“Khaybar” is a flop in the ratings
The number of articles in Arabic pushing “Khaybar” over the past couple of days made me wonder whether the producers were desperately trying to jack up the ratings of the expensive antisemitic series.
The Wall Street Journal seems to say that the series is not doing well against its competition. And in a series/soap opera like this, if people don’t watch from the beginning, they aren’t likely to pick up on it in the middle.
A traditional mainstay of Ramadan TV has been programming depicting Jews as hook-nosed spillers of blood who want to enslave the world, starting with Muslims. Perhaps most memorably, the 2001 Ramadan show “Faris Bila Jawad” (Horseman Without a Horse) told the story of Israel’s founding as a nation on the premise that the “Protocols of the Elders of Zion” were real and not, as they were, a vicious anti-Semitic forgery by the Russian secret police.
This year, one Qatari-backed historical drama does fit that bigoted bill: “Khaybar”—airing on networks in Algeria, Egypt, Iraq and elsewhere—shows why a Jewish tribe in seventh-century Arabia deserved to be slaughtered by Muslims and recreates the carnage. Egyptian screenwriter Yusri al-Jundi made his feelings toward Jews clear when he told an Al Jazeera television interviewer: “The series shows how the Jews’ . . . nature endures. Despite the fact that hundreds of years have passed, they still spread corruption wherever they live.”
But early ratings show “Khaybar” to be a commercial flop, as well as an outlier. This year’s most popular shows don’t focus on an external enemy but on current intra-Arab issues.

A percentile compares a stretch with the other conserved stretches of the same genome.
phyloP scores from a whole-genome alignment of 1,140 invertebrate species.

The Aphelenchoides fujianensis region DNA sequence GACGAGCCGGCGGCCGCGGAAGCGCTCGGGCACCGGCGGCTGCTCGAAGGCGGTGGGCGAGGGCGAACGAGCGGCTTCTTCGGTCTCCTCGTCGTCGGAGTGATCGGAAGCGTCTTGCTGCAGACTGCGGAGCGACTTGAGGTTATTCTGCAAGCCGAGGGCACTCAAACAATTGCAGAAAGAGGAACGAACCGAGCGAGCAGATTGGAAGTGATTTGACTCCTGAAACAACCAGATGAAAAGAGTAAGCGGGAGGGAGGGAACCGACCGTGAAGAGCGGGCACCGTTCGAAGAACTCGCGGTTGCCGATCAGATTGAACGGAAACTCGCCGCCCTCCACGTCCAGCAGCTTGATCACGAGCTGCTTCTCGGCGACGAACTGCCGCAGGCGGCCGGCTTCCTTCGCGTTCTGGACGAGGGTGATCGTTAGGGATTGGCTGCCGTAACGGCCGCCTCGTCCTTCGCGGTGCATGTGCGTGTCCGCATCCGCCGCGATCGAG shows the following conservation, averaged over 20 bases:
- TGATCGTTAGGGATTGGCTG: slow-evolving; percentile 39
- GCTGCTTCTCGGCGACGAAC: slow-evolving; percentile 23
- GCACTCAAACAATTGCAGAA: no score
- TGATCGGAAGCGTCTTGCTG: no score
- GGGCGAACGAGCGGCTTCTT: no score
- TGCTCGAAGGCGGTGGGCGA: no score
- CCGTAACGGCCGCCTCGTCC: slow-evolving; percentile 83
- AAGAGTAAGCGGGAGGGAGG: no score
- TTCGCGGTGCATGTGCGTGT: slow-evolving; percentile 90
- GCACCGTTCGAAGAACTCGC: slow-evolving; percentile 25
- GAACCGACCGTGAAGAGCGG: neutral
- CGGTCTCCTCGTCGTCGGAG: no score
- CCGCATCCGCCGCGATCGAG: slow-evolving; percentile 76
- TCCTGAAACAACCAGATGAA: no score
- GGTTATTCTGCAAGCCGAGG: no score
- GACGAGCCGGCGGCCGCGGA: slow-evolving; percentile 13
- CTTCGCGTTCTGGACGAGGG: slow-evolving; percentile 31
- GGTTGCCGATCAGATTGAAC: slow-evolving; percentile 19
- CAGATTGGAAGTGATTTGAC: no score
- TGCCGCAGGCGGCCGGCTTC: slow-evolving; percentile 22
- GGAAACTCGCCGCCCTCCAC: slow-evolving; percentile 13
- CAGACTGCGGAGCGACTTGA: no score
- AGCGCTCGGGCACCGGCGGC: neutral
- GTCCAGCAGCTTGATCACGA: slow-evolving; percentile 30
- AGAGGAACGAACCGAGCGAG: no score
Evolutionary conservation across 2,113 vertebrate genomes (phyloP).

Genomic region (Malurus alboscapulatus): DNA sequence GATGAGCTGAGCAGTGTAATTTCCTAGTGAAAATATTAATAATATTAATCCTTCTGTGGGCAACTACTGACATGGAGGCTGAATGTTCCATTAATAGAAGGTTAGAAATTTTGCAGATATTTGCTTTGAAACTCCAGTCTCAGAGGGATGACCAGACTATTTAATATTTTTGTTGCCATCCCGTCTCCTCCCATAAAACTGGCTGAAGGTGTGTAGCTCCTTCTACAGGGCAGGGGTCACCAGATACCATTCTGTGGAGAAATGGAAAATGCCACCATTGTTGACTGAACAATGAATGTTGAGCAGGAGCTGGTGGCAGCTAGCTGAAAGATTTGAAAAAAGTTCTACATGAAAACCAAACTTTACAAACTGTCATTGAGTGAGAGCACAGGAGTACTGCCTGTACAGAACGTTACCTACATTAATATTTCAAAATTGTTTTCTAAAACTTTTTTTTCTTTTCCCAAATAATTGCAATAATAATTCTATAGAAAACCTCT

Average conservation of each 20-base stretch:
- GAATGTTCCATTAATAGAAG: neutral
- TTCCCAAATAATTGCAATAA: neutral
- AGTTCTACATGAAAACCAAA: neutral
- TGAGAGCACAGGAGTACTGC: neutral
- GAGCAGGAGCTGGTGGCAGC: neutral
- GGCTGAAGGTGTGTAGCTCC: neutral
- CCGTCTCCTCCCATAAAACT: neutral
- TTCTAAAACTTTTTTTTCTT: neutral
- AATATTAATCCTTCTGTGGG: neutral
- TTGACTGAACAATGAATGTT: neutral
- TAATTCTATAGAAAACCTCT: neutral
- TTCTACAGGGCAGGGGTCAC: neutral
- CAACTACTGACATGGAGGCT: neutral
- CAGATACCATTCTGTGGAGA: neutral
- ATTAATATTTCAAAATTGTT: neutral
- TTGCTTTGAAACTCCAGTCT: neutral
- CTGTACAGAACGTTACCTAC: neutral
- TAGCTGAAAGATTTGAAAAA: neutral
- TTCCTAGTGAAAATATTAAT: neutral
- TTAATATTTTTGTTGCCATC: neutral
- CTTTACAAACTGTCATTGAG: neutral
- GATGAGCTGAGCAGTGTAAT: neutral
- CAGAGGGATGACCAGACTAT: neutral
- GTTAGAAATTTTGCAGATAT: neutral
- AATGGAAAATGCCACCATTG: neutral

The nightly comedy sitcom, “Abu Al Malayin” (Father of Millions), airing on the Saudi-backed network MBC1, is about two rich brothers’ zany adventures in capitalism. In one episode, the siblings predict that the Arab revolutions will boost demand for “tools of repression,” and start importing tear gas and police dogs. The brothers want to earn a bad reputation among Western human-rights groups, so that Arab states will be more likely to do business with them. When I asked screenwriter Khalaf al-Harbi why he thinks the show is a hit, he replied: “All year long Arabs have been crying—about Syria, about Iraq. They need to laugh more than ever.”
…Part of the reason such programming is dominating the airwaves is that the Syrian TV industry, which has long been the source of the most anti-Semitic and politically toxic shows, has been virtually put out of commission by the civil war. Battle scenes in dramas like “Khaybar” are costly, and these days are difficult to shoot outdoors in Syria, where the other kind of shooting is rampant.
The Brotherhood, for its part, hasn’t nurtured the creative talent necessary to staff its own ideological productions. One halting attempt was ridiculed by critics earlier this year for its conspicuous lack of female characters. Meanwhile, Shiite Hezbollah’s annual TV epic spotlights a non-Jewish adversary this year—the Sunni Ottoman Empire—in an apparent nod to the region’s sectarian strife. It hasn’t attracted a substantial audience.
Shifting political circumstances have conspired to alter the menu of shows this season. But viewers’ choices are a sign that Arabs may be eschewing the fixation on an external enemy in favor of more introspective, even self-critical fare—as well as plain old escapism.
It looks like the Arab world isn’t in the mood to watch antisemitic historical series.